05/06/2011 12:35 pm ET Updated Jul 06, 2011

Teaching Is not Learning -- The Guided Discovery Approach for Learning

Quite often the words "teaching" and "learning" are used synonymously. According to Ackoff and Greenberg, the authors of the book Turning Learning Right Side Up, "Traditional education assumes that for every ounce of teaching there is an ounce of learning by those who are taught."

Is this assumption true? If every ounce of teaching is transferred into an equal amount of learning, there would be no failures. All our children would be "A" students.

The reality is that teaching, as the word implies, is about teachers; learning is about students. We focus so much on teachers and teaching, the word "learning" has lost its relevance. Think about essential life skills, such as walking. A child starts with sitting, turning over, crawling, managing to stand with some support, taking the first step, breaking into running, fumbling, balancing and finally, mastering the art of walking. Learning to walk takes a lot of practice, patience and time. Children do not get frustrated by thousands of failed attempts and decide that they are not going to walk anymore. In fact, each failure seems to motivate them to do better next time. Every child is capable of acquiring this skill on their own by trial and error over a period of time. This is how actual learning takes place -- learning by doing. One can't learn swimming without getting into the water. Learning takes place when the learner is personally engaged and allowed to discover.

This is discovery based learning. The joy of discovery motivates students to learn. Remember your first successful attempt at riding a bicycle and the excitement you experienced? It is not that you were the first person in the world to ride a bicycle, but what mattered was that you discovered that you could do it. It is this process of discovery that we need to recreate for learning in classrooms. People learn through a discovery process. Rote memorization and teaching for exams never help students understand principles.

Pure discovery, however, can take a long time and may lead to frustration. What is needed in a formal education environment is to guide the learners through a discovery process. This is similar to providing a safe environment where children can make mistakes and learn from the failures.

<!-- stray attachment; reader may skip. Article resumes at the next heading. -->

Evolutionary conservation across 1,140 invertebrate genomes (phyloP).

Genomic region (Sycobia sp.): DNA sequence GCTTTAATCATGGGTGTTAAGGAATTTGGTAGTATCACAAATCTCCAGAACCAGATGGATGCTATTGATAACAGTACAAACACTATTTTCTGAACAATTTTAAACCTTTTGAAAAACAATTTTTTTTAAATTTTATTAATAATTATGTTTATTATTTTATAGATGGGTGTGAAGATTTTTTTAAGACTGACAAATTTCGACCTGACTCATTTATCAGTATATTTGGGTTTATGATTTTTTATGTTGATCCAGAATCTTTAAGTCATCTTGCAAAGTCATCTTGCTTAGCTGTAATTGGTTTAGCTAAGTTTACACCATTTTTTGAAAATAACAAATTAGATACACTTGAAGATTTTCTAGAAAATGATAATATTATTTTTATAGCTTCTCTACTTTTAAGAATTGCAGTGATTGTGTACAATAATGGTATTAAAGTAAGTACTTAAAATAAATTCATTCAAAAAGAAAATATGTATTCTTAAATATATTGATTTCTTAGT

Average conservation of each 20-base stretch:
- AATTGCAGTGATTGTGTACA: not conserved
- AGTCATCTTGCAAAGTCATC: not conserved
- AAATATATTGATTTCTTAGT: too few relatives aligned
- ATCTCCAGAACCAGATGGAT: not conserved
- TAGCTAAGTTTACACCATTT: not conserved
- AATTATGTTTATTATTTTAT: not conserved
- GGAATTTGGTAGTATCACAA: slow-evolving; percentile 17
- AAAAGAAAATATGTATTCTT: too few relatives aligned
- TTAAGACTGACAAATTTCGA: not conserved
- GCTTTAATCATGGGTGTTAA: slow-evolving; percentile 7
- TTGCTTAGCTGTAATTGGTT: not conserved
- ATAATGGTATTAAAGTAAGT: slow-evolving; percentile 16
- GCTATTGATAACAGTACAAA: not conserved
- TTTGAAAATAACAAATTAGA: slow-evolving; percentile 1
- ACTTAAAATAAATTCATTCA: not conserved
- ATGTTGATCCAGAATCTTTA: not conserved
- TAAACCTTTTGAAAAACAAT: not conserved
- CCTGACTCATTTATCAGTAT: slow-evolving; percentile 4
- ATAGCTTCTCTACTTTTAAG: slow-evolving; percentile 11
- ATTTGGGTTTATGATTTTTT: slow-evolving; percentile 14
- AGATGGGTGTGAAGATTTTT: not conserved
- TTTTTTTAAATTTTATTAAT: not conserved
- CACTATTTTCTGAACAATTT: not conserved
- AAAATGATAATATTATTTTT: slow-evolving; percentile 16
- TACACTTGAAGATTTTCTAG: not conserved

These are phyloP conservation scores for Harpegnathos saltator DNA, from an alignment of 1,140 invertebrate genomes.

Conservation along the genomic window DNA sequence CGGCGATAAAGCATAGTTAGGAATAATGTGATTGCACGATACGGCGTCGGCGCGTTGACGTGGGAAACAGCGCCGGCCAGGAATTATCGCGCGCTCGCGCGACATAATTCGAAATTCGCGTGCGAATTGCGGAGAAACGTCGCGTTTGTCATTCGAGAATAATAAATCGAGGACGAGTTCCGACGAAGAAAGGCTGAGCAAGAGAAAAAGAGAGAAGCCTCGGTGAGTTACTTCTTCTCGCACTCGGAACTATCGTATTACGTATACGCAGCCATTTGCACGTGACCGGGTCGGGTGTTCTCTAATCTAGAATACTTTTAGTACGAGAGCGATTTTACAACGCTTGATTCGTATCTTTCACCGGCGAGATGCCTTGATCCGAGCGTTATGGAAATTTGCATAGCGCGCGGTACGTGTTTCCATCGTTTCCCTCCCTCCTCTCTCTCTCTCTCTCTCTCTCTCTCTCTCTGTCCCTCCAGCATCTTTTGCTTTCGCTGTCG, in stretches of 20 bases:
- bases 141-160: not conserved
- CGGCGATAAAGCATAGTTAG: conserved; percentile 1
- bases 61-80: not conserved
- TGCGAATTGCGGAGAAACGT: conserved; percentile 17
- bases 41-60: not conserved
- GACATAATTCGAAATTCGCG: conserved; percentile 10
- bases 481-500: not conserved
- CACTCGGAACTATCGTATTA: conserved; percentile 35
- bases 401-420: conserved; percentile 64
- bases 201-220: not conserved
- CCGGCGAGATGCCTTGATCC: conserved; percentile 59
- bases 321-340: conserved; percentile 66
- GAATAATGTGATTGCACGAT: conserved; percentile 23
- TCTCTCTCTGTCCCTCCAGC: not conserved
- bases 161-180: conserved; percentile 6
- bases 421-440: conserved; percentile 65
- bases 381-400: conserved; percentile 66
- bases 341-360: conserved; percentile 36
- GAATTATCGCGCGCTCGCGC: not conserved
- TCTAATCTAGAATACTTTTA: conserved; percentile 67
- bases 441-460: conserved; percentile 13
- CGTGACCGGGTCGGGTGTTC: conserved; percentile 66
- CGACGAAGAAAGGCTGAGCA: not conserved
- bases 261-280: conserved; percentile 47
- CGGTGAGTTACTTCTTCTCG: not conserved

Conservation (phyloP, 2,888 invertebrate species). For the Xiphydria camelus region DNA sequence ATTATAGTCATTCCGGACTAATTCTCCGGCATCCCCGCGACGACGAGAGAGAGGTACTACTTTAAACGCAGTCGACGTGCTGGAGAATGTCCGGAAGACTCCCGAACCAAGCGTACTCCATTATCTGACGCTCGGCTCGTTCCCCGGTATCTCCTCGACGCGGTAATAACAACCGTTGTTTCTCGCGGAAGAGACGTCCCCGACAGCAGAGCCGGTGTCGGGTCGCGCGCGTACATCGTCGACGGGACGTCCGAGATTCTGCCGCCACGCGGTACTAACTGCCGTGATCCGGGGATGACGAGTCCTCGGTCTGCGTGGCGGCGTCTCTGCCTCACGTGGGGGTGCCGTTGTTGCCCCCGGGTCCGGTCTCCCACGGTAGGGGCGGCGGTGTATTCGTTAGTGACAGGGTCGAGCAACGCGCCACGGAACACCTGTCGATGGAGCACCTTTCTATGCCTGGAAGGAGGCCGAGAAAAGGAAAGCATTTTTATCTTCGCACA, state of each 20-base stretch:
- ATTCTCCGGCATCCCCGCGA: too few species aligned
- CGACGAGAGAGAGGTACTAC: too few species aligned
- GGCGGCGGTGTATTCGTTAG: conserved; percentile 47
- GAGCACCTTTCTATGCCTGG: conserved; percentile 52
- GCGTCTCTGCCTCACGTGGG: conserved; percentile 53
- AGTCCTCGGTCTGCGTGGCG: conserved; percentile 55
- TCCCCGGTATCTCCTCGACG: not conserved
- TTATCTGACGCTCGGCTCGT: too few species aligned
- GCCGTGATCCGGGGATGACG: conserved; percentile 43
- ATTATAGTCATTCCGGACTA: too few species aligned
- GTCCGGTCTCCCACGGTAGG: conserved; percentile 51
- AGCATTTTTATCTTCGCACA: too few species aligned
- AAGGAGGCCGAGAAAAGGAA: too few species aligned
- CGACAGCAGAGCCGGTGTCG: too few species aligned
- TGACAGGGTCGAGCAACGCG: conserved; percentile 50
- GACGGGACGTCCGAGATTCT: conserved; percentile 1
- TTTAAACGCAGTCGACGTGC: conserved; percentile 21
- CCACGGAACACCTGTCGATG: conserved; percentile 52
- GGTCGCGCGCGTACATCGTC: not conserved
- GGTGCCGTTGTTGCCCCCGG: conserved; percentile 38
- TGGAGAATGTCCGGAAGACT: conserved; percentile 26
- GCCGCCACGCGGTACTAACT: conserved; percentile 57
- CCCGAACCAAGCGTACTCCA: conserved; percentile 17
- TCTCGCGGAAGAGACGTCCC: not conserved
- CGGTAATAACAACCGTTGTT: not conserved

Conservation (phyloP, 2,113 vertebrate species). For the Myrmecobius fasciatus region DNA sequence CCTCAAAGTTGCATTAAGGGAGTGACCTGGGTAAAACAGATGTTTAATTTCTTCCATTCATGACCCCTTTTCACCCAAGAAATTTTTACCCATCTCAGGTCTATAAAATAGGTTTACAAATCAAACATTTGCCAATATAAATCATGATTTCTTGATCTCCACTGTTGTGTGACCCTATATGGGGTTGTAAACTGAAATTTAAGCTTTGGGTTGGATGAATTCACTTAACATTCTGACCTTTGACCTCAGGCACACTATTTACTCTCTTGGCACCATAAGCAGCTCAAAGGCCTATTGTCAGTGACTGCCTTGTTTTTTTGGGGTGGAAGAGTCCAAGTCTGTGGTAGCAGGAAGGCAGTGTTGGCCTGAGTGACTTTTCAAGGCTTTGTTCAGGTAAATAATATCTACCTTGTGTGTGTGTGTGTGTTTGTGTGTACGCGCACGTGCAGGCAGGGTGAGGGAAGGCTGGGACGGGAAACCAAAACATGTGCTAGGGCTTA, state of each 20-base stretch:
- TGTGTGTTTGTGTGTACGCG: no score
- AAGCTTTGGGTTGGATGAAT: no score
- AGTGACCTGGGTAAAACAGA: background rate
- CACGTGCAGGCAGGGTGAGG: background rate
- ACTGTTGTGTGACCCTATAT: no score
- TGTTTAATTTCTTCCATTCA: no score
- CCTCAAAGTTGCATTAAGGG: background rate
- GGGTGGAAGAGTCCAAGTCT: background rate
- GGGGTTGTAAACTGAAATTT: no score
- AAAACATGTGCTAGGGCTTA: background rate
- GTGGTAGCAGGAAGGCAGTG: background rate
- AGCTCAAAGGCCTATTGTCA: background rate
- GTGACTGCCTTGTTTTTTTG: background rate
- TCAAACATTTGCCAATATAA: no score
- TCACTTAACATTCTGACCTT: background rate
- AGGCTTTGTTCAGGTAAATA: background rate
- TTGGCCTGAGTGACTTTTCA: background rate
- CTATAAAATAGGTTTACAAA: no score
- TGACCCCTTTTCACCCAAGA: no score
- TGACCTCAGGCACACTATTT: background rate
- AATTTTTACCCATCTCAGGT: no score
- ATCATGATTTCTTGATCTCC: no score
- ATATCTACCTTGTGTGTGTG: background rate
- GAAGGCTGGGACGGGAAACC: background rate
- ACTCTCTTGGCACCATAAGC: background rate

Can we implement a guided discovery approach in our classrooms? Yes, a guided discovery process can be implemented at all levels from K-12 to college. Outstanding educators around the country already use some form of guided discovery approach such as scenario-based, inquiry-based or problem-based learning. Some concerns about discovery based learning that I hear from my colleagues and fellow educators are addressed below:

The guided discovery approach seems good for young children. Will it work for high school and college level students?

The guided discovery approach can be used at all levels and should be used where fundamental concepts are involved. Whether dealing with calculus in high school or engineering mechanics in college, the guided discovery approach is effective.

Is this really practical?
The guided discovery approach is rooted in experiential education, hence it is highly practical.

Won't this approach take too long? How do we cover all required material if we spend so much time in teaching concepts?

The guided discovery approach cannot be rushed -- students must be allowed to make mistakes, pick wrong choices, and face consequences. This requires more time, but will help learners develop a deep understanding of principles; therefore, learning follow-up material is lot easier and faster.

Why is this important?
Quite often we hear people say, "don't reinvent the wheel." From an educator's perspective, this notion is completely wrong and often counterproductive. There is no learning if there is no invention that is personally meaningful to a student. Every leaner should be provided an opportunity to reinvent. Guided discovery approach focuses on helping every student to reinvent important concept in their mind. Rote memorization and figuring out the right answer using blind techniques are not the way to develop understanding. Many concepts in science are not intuitive, even though most people believe in them.

Consider the example, why do all objects fall at the same time? When I ask this question, rephrased "as which object, one heavy and one light, will hit the ground first when dropped from the same height," some students answer the question correctly and others incorrectly. Further probing indicates even the students who answered correctly have no real understanding. They answered correctly not because they know this is a tricky question and they've heard that all objects fall at the same time.

We regularly witness even top performing students (who scored well in AP physics and calculus) show no understanding. This is dangerous. Real understanding is essential for success and it comes from experience. The guided discovery is an effective pedagogical approach that can truly engage learners by providing authentic learning experiences.

It is time to shift the focus from teaching to learning.